Democratic Sens. Joe DonnellyJoseph (Joe) Simon DonnellyTrump rips Dems a day ahead of key White House meeting The Hill's 12:30 Report Avalanche of Democratic senators say Franken should resign MORE (Ind.), Claire McCaskillClaire Conner McCaskillDemocrats turn on Al Franken Trump rips Dems a day ahead of key White House meeting The Hill's 12:30 Report MORE (Mo.), Bill NelsonClarence (Bill) William NelsonOvernight Health Care: Ryan's office warns he wasn't part of ObamaCare deal | House conservatives push for mandate repeal in final tax bill | Dem wants probe into CVS-Aetna merger Ryan's office warning he wasn't part of deal on ObamaCare: source Overnight Health Care: Funding bill could provide help for children's health program | Questions for CVS-Aetna deal | Collins doubles funding ask for ObamaCare bill MORE (Fla.), Joe ManchinJoseph (Joe) ManchinTrump rips Dems a day ahead of key White House meeting Senate panel moves forward with bill to roll back Dodd-Frank Wealthy outsiders threaten to shake up GOP Senate primaries MORE (W.Va.) and Mark WarnerMark Robert WarnerSenate panel moves forward with bill to roll back Dodd-Frank Comey back in the spotlight after Flynn makes a deal Warner: Every week another shoe drops in Russia investigation MORE (Va.) voted against moving the measure.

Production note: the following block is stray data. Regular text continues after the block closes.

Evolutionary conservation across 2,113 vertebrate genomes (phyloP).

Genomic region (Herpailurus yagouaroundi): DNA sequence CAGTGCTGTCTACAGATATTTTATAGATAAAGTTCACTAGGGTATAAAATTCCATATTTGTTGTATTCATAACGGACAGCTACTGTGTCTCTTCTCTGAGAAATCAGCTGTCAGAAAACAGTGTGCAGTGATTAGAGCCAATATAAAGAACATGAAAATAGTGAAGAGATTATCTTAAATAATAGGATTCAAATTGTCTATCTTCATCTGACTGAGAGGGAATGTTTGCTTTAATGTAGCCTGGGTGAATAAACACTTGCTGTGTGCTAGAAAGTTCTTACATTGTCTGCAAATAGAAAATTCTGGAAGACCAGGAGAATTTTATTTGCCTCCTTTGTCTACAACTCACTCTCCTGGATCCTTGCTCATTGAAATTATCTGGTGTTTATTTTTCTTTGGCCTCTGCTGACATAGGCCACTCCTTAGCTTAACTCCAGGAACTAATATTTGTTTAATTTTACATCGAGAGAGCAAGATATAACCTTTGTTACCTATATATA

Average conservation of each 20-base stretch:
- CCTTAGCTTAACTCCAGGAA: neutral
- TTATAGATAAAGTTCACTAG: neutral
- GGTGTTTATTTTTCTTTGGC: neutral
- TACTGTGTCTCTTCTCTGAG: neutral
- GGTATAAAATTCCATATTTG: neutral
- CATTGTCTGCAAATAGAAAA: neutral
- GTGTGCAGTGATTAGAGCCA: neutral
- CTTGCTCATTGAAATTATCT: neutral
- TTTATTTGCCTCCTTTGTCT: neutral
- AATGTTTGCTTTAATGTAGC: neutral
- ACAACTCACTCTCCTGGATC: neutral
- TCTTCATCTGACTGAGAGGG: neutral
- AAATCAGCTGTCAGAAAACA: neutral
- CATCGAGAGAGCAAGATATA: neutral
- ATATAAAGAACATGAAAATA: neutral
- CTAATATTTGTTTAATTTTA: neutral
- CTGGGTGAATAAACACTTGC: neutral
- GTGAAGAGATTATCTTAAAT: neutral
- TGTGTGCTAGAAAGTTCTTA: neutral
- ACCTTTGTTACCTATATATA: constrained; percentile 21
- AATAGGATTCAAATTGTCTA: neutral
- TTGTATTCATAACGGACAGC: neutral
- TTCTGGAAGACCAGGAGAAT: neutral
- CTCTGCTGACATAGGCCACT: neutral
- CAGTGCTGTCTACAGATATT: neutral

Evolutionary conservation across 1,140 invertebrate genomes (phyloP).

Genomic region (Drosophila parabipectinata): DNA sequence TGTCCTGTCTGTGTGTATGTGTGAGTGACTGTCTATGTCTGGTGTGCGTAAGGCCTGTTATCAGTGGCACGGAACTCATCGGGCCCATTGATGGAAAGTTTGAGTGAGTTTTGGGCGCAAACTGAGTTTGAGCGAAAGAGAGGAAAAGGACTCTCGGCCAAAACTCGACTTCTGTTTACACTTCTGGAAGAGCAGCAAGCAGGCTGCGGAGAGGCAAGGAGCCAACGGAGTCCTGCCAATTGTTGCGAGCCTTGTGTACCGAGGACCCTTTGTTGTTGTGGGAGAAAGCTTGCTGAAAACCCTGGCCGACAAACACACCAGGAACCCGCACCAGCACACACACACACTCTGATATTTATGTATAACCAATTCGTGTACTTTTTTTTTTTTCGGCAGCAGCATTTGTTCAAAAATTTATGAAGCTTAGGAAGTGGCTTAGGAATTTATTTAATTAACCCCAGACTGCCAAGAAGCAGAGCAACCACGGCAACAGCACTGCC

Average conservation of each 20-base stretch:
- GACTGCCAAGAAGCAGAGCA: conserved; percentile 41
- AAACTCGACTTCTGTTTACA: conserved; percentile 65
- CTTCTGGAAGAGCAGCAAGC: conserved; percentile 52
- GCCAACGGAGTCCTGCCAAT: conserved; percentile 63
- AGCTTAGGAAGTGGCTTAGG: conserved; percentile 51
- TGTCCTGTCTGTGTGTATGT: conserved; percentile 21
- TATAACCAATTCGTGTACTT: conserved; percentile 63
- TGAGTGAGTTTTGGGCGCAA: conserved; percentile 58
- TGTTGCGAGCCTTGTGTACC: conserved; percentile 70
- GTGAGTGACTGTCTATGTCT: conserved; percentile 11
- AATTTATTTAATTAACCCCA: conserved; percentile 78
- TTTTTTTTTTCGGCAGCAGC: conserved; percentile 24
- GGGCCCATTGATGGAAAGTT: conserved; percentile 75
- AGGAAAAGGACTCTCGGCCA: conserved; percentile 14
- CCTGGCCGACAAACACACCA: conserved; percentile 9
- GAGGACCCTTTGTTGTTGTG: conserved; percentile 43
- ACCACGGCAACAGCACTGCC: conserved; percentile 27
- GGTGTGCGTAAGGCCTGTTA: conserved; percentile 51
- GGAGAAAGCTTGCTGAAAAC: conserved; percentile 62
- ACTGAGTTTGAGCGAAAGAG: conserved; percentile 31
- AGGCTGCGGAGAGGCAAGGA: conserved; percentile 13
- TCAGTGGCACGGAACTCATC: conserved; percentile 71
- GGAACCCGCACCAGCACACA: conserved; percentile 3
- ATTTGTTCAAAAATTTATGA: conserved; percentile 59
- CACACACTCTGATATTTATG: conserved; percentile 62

The motion faced an uphill climb in the Senate, despite growing concerns about Saudi Arabia’s involvement in Yemen's civil war.